It seems like yesterday when my firstborn son came into the world. Amidst the mess of soggy wet hair and infant shrieks (that I’m sure translated into “No! Put me back in!”), a little seven pound boy lay squirming in my arms. Nineteen years later we said our goodbyes at the US Air Force recruiting office; he was off to basic training and this time it was dad who was crying like a baby.
In those years I watched my son grow into a man who is now taller than I am. Weaning him from mother’s milk to solid food was part of his development. In those days I remember learning many parallels between that process and the spiritual life.
Hebrews 5:14 illustrates this comparison: “Milk is for beginners, inexperienced in God’s ways; solid food is for the mature, who have some practice in telling right from wrong.”
The writer here contrasts the mature Christian with the immature, comparing the latter to a baby still in need of milk.
Because of swelling attendance numbers and spectacular meeting places we might think that Christian people, and surely ourselves, are dining on meat and not milk. But piety is easily faked, and the truth is that many so-called believers need to get off the breast.
Raw survey data shows this to be true; in the American church it is only a minority of members that actually participate in the most elementary of Christian practices. A third tithe monthly, a tenth read Scripture daily, and less than that share their faith with regularity.
The lights and show of first-world faith have authorized believers to spectate rather than participate. We are brainwashed into seeing the church and our faith as something to entertain and arouse us rather than challenge and grow us. Rather than pioneering new adventures, most believers are content to tread the same old worn paths that hide no mysteries and involve no risk.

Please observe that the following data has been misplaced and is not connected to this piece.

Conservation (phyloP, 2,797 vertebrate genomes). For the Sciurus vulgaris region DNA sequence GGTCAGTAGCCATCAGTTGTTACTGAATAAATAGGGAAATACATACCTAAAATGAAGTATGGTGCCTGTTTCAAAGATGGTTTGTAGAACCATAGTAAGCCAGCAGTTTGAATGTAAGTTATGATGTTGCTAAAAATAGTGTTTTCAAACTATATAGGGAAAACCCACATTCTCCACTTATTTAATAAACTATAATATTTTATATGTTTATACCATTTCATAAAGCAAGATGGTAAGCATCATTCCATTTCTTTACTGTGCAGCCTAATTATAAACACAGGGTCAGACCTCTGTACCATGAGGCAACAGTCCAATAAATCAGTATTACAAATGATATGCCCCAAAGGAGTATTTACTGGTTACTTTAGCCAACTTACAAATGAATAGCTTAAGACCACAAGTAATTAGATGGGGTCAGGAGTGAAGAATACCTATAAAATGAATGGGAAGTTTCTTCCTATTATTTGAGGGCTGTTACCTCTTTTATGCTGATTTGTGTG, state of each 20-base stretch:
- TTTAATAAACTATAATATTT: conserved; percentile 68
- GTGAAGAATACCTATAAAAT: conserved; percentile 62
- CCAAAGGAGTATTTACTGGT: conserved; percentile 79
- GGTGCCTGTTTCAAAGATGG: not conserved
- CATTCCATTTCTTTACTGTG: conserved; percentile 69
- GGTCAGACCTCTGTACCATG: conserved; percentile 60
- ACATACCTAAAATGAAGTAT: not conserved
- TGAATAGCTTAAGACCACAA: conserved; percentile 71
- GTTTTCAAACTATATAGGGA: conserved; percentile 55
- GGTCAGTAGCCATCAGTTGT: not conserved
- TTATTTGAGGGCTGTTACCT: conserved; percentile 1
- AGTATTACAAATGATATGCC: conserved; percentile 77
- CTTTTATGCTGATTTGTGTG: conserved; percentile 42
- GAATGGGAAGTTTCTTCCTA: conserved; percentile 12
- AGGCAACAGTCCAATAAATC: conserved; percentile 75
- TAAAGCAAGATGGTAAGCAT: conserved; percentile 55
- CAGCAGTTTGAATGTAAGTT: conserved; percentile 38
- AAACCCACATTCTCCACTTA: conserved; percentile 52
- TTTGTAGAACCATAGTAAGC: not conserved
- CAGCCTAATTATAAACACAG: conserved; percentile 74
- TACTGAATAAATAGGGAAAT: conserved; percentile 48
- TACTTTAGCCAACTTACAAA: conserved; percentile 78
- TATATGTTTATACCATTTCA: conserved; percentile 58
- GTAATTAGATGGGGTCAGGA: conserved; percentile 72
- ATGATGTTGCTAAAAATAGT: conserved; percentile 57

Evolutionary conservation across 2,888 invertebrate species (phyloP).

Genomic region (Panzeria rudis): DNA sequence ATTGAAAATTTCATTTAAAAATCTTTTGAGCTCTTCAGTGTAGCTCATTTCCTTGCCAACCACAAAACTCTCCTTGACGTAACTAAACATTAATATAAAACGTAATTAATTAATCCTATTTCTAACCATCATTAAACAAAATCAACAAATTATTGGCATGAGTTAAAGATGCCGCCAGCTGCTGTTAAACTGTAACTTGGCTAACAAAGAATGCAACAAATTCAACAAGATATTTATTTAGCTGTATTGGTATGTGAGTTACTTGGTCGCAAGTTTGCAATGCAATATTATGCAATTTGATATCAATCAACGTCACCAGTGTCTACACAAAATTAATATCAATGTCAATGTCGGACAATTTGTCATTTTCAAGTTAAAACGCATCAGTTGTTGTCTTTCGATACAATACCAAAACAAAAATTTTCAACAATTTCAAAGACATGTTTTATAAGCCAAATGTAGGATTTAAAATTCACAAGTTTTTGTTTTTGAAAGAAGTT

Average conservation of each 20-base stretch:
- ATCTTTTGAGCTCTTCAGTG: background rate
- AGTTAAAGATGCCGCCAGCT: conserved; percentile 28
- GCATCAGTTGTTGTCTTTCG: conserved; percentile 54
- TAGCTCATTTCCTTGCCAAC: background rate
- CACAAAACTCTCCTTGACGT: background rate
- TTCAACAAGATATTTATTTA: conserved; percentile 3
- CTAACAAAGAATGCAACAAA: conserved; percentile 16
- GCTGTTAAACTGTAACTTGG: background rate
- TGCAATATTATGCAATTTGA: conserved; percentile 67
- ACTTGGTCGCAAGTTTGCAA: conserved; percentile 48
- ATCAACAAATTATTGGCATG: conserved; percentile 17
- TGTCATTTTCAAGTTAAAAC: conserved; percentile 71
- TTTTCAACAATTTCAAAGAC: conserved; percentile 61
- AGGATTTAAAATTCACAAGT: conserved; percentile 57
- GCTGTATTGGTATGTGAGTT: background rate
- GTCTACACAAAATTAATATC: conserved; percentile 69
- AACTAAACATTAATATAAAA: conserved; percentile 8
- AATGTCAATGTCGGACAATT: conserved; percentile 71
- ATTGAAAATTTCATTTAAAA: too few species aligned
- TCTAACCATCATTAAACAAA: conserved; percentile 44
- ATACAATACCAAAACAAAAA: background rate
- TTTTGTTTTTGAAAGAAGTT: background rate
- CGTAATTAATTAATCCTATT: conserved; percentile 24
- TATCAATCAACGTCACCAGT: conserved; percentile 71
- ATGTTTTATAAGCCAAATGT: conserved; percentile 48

Once I was talking with some children about the Scripture above. Much can be learned from children. I asked them what the differences were between eating milk and meat. They made some pretty deep observations:
“Milk goes down easy, but you have to chew steak for a while before you can swallow it!”
“Doesn’t a steak cost way more than a glass of milk?”
“Milk is free but you have to kill something to get steak.”
So it is. Baby faith goes down easy, is cheap, and involves no risk. Mature faith takes some work, is costly, and might involve some dying.
A church full of believers who push against this milk mentality is one that allows and equips each member to have their own what I call ‘sub vision’. By ‘sub vision’ I mean that each person finds some way that, using their own particular gift mix and personality, they go from only following the vision of the church leaders to finding ways to implement their own hopes and dreams for God. It’s each person’s own vision, one that doesn’t depend on others to be realized because they are responsible for it.
This requires a risk mentality and one that accepts the mess involved in giving away authority and leadership. But isn’t that what Jesus did? He trained his followers and then let them go out and practice, only the practice was doing the real stuff to real people. Often they had great successes but they also experienced many failures.
And that was okay. The fruit of this is the church all around the world. It grew from a few hundred bumbling disciples into an awesome army that is reaching the entire earth.
Let’s get back to that. Let’s take risks and stop merely warming chairs. Instead of attending a program, create your own. Instead of only giving money, venture to also raise money for something. Instead of only being inspired by the vision of your spiritual leaders, find a way to inspire others by the vision God has put in your heart.
In this way Christians become fierce and relevant. We go from being spectators to participants. We cease to only hear the word of God and begin to do it. And we go from milk to meat.